Environment rangers

­In the early light that filters through the cold morning air from a huge yellow-white sun still hanging low over the horizon to the east, the tiny chapel of Tal-Kunċizzjoni, sitting atop the cliffs at L-Irdum tal-Madonna, looks like it could be on a hill outside a little Mexican border-town, rather than the cliffs of a small Mediterranean island.

The rocky landscape around the chapel is decidedly desert-like, with succulent spiky leaves of agave and aloe plants protruding from between the stones and cactus-like prickly pears dotted around. Small trees, bent and gnarled, cling to the ground to keep from being blown away in the strong winds that blow in from the sea.

The warm sunbeams highlight the cross on top of the chapel and turn the sand-coloured stone gold for a moment. It wouldn’t be surprising to see a tall man ride into this scene on the back of a pale horse.

A gull cries as it flies overhead and several sparrows chatter and chase each other across the car park and into acacia trees.

Then, around the corner of the chapel, stepping out of the long shadows and into the bright sunlight, which glints off the badges they wear on their chests, comes a group of schoolchildren, aged between 10 and 11, to look at them, armed with gloves and black bin-liners, attentively scouring the ground and stopping to pick up bits of litter, occasionally racing against one another to get to the next bit first.

These kids are here to help clean up L-Aħrax. Their badges mark them as Rangers. They are not alone. They are here with their teachers from Mellieħa Primary and Mosta Primary B and they have joined representatives of Birdlife Malta and Bank of Valletta for an activity which is part of the environmental education programme, Dinja Waħda. This activity was carried out with the support of the European Commisssion Representation in Malta.

But why clear up litter? And why here? In the words of one of the young Rangers: “We are stopping rats from coming here and eating the birds and their eggs.”

The birds are the two species of shearwater, the Yelkouan and Scopoli’s (Cory’s) Shearwaters, which nest in colonies on the side of the cliffs below us. Malta is an important breeding place for both species. The Maltese Islands are home to 10 per cent of the global Yelkouan Shearwater population and five per cent of the global population of Scopoli’s Shearwater.

Approximately 500 pairs of Yelkouans breed at the L-Irdum tal-Madonna colony every year.

It isn’t only seabirds that enjoy the wild natural environment of the sea-cliffs. L-Aħrax is a popular spot for campers and picnickers, especially in summer, and unfortunately lots of people leave a mess of uneaten food, packaging and other rubbish behind them. This attracts rats.

It might look impossibly dangerous for a person to climb down from the top of the cliffs, but the rats manage it. They find the nests of the shearwaters and eat the eggs, or even the young chicks themselves. The Dinja Waħda Rangers have come to clean up the rubbish and keep the rats at bay.

But it’s not all about seabirds and rats. As they walk around the site, guided by Warden Fiona Burrows, the children learn about the different plants and habitats: wild thyme growing on the rocky garigue – not in flower now, but covered with bright purple blossoms which attract bees and butterflies in the spring. They hear about the Ocellated Skink and much more common Maltese wall lizard. Then the children start looking for these creatures in the low rubble walls.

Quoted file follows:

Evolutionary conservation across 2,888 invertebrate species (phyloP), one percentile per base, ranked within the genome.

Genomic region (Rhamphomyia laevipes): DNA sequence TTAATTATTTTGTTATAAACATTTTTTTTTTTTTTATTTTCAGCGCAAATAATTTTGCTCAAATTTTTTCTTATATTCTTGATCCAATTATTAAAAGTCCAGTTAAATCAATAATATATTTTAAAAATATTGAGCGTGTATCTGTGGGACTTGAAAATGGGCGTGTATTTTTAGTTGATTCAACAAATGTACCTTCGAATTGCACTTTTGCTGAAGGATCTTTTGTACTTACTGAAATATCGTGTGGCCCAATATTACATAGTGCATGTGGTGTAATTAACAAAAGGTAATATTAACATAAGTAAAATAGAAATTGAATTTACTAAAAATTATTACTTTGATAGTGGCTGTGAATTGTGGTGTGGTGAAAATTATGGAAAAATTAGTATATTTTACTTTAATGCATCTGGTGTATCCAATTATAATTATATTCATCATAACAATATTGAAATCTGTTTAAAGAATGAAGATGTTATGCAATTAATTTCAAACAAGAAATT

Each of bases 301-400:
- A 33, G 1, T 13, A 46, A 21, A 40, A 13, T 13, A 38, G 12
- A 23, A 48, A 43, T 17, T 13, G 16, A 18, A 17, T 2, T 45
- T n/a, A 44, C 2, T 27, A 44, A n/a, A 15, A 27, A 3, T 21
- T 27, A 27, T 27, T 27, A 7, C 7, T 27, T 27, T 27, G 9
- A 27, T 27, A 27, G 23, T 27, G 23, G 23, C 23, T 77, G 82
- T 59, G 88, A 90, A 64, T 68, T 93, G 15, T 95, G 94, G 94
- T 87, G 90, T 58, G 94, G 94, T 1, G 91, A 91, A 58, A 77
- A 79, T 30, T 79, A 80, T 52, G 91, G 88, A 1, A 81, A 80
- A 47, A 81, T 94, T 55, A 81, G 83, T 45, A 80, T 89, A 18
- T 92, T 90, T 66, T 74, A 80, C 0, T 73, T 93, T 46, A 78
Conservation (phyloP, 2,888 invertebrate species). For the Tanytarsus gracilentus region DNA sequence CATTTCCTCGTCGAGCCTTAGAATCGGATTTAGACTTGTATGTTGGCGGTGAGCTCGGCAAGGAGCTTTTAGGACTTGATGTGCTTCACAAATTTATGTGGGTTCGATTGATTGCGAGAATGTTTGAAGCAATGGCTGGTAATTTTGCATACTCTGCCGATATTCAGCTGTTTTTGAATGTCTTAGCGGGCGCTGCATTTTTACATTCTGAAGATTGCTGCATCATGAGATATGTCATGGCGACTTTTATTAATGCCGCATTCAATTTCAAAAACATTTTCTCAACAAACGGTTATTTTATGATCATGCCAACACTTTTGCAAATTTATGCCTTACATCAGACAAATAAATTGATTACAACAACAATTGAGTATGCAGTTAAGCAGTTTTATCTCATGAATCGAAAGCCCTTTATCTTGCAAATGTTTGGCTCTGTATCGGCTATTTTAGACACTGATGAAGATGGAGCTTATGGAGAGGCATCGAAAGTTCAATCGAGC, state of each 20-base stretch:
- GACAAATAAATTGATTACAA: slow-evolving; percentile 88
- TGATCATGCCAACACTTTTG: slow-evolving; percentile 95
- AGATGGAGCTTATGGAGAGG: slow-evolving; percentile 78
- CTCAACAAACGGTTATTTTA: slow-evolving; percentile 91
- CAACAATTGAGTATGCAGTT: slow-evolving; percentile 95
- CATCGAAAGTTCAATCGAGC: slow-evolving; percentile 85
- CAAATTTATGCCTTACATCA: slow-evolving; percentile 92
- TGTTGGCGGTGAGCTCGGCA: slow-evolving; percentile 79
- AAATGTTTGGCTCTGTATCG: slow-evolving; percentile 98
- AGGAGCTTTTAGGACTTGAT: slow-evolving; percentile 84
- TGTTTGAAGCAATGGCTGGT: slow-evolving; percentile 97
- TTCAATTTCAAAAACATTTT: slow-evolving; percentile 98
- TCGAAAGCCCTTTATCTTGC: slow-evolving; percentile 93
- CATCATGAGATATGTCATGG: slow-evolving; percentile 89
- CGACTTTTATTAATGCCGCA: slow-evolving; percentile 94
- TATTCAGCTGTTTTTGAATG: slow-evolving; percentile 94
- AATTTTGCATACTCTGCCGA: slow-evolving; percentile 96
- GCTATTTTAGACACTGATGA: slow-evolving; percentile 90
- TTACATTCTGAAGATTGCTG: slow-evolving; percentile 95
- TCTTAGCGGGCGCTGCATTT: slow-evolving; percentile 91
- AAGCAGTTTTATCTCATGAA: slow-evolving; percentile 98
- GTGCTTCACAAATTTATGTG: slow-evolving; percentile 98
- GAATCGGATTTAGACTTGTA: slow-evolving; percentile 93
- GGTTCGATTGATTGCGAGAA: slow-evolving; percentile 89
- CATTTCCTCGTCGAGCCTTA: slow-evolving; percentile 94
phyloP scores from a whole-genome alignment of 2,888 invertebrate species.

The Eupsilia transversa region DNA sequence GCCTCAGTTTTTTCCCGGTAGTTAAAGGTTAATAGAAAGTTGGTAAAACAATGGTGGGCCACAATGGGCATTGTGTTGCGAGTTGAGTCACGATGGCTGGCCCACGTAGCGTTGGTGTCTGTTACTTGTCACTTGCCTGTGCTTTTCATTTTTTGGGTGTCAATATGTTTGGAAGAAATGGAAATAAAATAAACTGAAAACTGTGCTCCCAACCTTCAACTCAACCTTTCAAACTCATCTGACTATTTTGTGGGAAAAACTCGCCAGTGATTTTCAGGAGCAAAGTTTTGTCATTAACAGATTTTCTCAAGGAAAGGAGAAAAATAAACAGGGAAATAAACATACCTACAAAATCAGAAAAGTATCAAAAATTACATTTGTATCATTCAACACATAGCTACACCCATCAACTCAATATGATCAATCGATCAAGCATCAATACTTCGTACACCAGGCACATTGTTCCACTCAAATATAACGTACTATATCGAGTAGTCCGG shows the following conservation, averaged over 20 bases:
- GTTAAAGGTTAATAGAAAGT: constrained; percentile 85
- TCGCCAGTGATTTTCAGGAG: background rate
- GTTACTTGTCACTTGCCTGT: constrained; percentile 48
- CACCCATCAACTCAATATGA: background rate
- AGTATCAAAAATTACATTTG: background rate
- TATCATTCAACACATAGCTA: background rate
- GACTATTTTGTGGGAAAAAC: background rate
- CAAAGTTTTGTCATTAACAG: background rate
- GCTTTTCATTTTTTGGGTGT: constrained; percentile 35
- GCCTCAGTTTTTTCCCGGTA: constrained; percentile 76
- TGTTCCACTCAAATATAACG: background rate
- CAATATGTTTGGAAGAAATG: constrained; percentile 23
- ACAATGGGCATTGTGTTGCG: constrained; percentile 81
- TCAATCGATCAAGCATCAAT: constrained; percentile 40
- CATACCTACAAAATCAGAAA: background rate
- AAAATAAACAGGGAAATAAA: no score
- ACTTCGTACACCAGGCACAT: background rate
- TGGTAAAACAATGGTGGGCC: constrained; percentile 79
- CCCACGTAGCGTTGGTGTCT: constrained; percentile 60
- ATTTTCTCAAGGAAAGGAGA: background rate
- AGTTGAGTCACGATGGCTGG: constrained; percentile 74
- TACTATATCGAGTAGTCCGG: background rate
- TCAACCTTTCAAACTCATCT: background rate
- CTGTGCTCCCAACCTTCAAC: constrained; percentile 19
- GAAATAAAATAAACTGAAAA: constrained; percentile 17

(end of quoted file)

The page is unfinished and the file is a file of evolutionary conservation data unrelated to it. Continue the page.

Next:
L-Irdum tal-Madonna is one of Malta’s richest Natura 2000 protected sites. There are more than 26,000 Natura 2000 sites in Europe, covering 18 per cent of the continent and surrounding seas. Malta has 35 Natura 2000 sites (34 on land and one at sea), which cover 13.25 per cent of Maltese territory.

The cliffs are home to rocky garigue and sand dune habitats, numerous native plants and animals, and some notable endemic species, such as the Pyramidal Orchid, found only in the Maltese Islands. Thanks to the incredible biodiversity supported by the different habitats the site is protected as a Special Area of Conservation, as well as being a Special Protective Area for its important breeding colonies of shearwaters.

The desert agaves, the acacias and eucalyptus, which have been planted here over the years, are actually invasive species that don’t belong here at all and pose another threat to the indigenous plants and habitats.

Back at school the pupils will be sharing their experience and what they have learned by giving a presentation on conservation in Natura 2000 sites.

Thanks to their school’s participation in this activity these children are helping to increase public awareness of Maltese nature and the threats of human activities. They provide a shining example to the rest of us about how we should care for our natural environment. Even doing something as simple as taking your rubbish away with you and disposing of it correctly can make a valuable contribution to conservation.

Dinja Waħda is Birdlife Malta’s and Bank of Valletta’s environmental education programme for primary schools, carried out in collaboration with the Directorate for Quality Standards in Education.

For more information about the Dinja Waħda environmental education programme, visit


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